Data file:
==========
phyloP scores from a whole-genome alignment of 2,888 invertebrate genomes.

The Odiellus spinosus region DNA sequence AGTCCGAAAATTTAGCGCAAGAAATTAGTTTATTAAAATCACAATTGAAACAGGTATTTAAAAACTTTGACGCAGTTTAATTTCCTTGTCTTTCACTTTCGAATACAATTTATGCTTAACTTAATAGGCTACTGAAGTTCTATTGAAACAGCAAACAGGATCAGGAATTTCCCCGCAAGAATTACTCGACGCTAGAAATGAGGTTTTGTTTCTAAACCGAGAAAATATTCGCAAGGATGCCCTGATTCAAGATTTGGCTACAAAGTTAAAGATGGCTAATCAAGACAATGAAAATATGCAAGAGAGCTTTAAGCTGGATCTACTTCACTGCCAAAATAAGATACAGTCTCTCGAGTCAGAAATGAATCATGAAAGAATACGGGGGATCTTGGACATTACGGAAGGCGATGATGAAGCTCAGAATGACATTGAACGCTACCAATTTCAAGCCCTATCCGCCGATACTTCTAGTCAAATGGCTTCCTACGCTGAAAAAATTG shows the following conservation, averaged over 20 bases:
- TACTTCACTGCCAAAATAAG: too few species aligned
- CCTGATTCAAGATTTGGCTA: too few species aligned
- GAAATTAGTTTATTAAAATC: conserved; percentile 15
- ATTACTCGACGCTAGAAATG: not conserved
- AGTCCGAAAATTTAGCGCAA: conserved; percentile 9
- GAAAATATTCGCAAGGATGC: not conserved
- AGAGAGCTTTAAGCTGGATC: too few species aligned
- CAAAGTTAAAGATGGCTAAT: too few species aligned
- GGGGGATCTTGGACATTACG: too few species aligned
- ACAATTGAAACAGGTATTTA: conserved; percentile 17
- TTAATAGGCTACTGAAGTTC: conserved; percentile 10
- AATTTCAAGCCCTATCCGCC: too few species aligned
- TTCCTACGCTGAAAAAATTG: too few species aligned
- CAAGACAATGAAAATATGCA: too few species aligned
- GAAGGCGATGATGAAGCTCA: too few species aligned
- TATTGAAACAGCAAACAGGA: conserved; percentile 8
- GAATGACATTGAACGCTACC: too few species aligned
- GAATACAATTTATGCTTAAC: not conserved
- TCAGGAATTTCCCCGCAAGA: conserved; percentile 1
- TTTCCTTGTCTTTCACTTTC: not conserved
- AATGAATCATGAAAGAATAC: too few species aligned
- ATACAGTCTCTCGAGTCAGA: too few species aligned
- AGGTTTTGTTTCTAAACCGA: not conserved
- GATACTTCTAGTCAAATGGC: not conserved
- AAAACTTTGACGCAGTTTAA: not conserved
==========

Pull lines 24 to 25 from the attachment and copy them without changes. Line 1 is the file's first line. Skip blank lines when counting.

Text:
- ATACAGTCTCTCGAGTCAGA: too few species aligned
- AGGTTTTGTTTCTAAACCGA: not conserved